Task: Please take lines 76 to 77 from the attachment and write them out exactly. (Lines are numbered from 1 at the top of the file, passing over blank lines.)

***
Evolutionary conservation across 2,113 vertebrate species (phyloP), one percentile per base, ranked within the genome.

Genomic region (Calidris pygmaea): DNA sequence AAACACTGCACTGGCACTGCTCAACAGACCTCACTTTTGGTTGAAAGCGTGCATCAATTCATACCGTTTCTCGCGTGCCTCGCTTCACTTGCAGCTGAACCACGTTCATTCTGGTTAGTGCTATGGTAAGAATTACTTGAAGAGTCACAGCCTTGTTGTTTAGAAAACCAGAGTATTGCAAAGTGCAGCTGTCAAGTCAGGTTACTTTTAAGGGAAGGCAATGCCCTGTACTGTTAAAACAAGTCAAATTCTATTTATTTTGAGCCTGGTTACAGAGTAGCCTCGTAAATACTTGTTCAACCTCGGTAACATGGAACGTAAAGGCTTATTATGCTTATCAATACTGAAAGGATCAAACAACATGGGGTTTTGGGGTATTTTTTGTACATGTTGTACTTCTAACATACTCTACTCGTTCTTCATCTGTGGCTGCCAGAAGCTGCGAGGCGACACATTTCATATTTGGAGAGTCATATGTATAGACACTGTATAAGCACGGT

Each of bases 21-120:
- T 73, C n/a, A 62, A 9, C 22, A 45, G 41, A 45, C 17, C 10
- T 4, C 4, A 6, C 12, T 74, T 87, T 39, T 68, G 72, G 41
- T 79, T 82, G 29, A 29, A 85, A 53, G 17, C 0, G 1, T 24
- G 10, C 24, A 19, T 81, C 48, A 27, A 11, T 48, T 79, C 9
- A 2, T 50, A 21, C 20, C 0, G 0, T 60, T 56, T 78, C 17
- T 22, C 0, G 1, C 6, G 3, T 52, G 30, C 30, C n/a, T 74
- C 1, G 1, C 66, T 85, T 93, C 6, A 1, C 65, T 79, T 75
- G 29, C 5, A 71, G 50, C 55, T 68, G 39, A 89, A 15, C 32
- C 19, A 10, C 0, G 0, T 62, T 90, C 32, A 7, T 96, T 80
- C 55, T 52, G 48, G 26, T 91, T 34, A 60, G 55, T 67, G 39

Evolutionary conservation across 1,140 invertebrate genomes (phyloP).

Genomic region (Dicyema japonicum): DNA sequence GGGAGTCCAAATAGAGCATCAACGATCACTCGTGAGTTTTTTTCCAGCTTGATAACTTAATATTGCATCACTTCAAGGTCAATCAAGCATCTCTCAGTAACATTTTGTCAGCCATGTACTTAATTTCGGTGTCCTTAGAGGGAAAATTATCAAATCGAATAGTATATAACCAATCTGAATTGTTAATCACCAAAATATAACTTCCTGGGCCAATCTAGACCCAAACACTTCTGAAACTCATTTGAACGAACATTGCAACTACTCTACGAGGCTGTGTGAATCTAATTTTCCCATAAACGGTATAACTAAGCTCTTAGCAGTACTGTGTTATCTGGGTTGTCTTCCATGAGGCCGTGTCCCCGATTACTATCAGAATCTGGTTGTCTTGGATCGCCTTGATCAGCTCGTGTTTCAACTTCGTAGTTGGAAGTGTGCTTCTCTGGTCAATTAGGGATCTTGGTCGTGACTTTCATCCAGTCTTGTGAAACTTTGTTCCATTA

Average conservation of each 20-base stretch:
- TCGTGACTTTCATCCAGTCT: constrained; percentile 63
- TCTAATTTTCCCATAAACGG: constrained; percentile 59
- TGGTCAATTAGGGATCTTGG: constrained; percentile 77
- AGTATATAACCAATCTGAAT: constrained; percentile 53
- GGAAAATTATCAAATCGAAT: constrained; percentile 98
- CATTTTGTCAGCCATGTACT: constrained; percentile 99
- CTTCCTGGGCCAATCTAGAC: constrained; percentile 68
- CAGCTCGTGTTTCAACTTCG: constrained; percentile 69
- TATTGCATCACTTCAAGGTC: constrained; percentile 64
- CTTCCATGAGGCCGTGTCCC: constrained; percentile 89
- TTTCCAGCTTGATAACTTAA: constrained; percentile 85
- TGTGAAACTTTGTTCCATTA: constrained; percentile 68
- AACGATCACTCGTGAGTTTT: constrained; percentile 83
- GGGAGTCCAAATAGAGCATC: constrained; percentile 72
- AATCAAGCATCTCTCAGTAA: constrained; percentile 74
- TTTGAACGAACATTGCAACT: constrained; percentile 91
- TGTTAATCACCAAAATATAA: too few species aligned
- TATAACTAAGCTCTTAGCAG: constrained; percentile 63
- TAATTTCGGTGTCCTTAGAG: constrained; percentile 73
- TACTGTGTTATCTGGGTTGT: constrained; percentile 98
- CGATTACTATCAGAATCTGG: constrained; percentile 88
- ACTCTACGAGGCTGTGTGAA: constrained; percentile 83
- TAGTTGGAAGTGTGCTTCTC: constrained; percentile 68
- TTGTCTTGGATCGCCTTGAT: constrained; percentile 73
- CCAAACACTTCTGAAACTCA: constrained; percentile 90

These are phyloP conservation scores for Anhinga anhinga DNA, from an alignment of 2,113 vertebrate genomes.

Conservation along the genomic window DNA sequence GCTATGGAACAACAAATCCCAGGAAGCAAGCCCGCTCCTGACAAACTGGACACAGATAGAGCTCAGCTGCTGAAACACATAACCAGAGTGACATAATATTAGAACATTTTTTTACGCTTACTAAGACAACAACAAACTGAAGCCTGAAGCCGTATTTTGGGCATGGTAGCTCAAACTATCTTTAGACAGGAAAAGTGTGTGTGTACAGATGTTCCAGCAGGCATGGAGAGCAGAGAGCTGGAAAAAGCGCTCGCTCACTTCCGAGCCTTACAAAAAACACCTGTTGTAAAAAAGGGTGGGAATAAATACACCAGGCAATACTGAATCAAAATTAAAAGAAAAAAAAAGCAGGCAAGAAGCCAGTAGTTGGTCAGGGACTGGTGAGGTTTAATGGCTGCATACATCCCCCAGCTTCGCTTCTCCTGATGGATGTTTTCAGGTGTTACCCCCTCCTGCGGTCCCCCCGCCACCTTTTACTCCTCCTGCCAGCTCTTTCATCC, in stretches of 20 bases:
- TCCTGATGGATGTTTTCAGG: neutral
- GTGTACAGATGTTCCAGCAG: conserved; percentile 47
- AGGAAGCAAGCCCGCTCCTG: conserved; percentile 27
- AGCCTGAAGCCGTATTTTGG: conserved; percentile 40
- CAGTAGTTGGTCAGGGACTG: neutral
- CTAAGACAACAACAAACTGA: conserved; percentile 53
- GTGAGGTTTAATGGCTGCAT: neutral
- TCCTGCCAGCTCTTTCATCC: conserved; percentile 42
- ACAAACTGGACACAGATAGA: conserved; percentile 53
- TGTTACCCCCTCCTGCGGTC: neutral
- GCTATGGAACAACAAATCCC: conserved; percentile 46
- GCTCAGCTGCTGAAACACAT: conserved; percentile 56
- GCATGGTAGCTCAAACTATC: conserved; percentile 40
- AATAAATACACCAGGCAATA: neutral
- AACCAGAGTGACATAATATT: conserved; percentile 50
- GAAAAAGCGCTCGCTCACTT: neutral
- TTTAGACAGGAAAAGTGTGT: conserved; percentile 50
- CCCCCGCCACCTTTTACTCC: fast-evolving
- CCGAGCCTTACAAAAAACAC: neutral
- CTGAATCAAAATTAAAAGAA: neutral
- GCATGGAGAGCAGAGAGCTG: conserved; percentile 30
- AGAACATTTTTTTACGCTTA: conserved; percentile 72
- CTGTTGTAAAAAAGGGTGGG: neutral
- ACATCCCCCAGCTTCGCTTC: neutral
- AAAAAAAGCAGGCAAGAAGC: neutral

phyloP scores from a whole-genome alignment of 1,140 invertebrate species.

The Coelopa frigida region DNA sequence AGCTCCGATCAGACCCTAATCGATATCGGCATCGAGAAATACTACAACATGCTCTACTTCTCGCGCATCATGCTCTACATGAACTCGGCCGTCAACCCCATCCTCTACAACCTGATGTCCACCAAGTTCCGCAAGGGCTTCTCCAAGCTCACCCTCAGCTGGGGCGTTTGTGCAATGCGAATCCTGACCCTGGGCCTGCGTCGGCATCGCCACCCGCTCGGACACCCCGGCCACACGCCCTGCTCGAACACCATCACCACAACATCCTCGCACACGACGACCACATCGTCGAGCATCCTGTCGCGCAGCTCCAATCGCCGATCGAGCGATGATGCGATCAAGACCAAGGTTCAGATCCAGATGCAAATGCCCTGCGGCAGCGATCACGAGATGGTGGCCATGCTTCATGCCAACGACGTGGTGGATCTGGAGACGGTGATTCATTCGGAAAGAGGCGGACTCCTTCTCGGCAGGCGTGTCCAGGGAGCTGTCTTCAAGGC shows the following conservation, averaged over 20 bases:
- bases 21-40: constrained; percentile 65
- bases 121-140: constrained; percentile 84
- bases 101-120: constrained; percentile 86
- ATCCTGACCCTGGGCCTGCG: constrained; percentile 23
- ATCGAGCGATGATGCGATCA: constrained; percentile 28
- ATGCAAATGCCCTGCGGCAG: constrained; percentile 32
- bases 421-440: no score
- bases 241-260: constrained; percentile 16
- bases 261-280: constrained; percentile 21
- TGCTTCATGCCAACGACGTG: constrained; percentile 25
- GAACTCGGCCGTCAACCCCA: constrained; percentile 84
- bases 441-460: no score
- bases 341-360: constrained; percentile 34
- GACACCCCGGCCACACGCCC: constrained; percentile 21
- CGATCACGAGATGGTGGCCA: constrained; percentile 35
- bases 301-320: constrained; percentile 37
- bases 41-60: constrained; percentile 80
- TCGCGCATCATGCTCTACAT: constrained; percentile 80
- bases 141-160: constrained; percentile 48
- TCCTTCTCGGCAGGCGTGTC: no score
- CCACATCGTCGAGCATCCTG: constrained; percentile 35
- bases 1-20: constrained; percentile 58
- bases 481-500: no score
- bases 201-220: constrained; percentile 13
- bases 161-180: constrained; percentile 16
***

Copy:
- ATGCAAATGCCCTGCGGCAG: constrained; percentile 32
- bases 421-440: no score